• The black dashed line represents the type of commute we experienced once out of every 20 days in October 2014. 
  • The green line and orange lines are Monday and Tuesday evenings commutes in the regular lanes, respectively.

The travel time of approximately 41 minutes each evening is right in line with our average commute times in the regular lanes last year. They are well below the high commutes we experienced one in every 20 days.

The I-5 diversion myth

We’ve heard a few things about the express toll lane system and how it’s affecting traffic on I-5. One persistent claim is that more drivers have diverted to I-5 in order to avoid the tolls and perceived congestion. The numbers show us that’s not the case. The traffic volumes have remained fairly steady on I-5 since tolling began.

Know before you go: familiarize yourself with the lanes

We know that change can be uncomfortable at times. Drivers can familiarize themselves with the express toll lanes beforehand by checking the top ten things you need to know about them.

There’s also this really helpful interactive map to help drivers figure out where they should enter and exit the toll lanes.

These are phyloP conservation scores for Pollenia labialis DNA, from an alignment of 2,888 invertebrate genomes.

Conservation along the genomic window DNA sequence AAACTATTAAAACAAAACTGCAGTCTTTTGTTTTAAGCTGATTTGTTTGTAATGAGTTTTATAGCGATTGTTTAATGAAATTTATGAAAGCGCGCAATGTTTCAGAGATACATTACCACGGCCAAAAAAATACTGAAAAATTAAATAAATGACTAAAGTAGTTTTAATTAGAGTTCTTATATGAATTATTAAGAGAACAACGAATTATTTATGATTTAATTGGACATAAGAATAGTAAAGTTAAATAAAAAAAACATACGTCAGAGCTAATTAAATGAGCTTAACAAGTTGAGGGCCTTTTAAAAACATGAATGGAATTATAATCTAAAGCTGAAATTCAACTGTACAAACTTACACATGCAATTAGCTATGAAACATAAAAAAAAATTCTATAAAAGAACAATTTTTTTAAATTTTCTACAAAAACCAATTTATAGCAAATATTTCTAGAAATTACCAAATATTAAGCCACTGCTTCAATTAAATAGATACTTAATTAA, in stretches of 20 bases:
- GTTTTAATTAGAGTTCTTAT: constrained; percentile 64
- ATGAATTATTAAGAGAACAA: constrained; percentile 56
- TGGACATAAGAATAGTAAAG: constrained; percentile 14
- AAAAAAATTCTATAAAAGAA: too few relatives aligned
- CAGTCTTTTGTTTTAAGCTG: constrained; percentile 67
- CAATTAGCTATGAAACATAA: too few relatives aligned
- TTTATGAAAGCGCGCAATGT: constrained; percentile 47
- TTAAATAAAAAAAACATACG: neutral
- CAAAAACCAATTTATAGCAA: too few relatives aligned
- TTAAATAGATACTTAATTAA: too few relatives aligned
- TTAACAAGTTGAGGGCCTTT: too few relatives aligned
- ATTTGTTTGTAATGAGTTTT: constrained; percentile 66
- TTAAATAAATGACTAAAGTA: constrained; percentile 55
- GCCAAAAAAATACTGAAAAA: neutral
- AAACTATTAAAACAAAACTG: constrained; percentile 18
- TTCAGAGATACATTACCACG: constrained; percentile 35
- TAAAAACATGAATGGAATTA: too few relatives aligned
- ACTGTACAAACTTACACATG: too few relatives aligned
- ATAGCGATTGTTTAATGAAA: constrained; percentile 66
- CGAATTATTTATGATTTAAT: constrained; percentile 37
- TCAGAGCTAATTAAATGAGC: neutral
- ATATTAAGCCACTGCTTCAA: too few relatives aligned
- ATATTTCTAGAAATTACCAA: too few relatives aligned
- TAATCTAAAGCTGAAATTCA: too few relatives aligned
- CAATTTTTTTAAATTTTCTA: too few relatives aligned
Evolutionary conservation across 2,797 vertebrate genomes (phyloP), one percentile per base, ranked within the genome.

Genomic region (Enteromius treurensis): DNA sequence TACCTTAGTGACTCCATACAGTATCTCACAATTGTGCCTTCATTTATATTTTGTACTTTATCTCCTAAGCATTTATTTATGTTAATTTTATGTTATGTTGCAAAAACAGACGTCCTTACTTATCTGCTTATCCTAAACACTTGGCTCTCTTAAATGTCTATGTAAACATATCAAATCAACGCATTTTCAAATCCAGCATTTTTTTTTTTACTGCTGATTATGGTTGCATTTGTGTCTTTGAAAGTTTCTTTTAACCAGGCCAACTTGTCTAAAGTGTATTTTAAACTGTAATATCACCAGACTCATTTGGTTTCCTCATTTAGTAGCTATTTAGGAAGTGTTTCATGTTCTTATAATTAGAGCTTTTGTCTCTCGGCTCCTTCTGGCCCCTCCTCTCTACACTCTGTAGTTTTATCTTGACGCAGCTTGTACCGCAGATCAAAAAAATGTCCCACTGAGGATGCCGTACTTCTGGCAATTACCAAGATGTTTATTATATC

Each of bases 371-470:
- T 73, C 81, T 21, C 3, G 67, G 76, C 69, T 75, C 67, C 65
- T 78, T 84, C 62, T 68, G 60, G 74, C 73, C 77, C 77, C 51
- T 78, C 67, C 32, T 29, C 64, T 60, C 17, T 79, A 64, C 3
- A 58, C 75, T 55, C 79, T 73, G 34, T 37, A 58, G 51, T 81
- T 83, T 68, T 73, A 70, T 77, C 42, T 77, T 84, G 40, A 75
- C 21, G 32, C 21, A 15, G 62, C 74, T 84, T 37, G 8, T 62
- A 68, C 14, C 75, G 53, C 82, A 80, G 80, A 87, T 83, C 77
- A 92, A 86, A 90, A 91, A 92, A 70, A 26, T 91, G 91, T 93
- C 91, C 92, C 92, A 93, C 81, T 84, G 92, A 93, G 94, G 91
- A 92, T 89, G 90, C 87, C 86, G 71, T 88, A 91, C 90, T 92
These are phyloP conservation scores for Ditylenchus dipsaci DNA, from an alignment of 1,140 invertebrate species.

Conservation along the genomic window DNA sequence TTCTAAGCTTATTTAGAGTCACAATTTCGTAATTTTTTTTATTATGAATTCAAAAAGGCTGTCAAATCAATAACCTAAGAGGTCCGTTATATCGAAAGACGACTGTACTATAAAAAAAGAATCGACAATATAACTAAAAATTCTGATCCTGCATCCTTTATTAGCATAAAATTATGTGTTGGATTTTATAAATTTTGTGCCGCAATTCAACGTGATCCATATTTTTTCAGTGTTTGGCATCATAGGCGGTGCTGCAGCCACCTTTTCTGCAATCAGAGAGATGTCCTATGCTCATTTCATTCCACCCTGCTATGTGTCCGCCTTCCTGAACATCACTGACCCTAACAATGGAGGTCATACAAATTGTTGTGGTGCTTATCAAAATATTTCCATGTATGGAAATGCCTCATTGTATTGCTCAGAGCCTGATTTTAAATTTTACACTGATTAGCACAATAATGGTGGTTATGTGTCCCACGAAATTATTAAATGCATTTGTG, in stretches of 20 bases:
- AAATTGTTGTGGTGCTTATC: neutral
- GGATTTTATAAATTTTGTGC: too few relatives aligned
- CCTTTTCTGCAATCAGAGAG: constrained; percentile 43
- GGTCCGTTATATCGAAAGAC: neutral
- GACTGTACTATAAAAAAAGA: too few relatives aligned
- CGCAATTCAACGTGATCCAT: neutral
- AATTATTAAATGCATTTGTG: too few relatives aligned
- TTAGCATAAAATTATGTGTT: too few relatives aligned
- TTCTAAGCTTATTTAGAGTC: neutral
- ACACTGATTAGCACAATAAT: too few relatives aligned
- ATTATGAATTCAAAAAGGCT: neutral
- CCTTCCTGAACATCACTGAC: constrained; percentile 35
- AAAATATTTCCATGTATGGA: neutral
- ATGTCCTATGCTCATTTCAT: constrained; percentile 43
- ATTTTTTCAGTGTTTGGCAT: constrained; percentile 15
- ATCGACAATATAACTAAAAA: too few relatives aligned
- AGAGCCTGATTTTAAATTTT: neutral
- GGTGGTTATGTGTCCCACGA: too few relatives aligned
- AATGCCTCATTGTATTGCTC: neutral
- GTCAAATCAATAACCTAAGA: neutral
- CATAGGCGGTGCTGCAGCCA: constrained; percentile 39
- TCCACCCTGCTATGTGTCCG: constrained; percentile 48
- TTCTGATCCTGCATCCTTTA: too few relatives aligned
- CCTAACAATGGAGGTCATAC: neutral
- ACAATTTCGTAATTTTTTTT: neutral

Early days

We’re still at the beginning of a learning curve. Everyday we’ve noticed that more drivers are using the express toll lanes. Other states that have instituted express toll lanes advise it takes six months to a year before traffic stabilizes into a new normal.

We’ll keep watching traffic closely, monitoring travel times and making adjustments as needed in order ensure we provide drivers with the choice of a reliable and predictable trip on I-405.

Tuesday, September 29, 2015

You spoke, we listened! You can now officially sync your calendar with ours

October brings a lot of things: football, pumpkin spice lattes, cooler weather, the return of directional closures on I-90, a weekend-long viaduct inspection and a new look for our popular WSDOT statewide traffic impacts calendar. You can now download the calendar directly from our website to help keep you informed. Subscribing to the WSDOT event calendar can be done via iCal and XML. Up-to-date month, week and agenda views are also available on the event calendar page.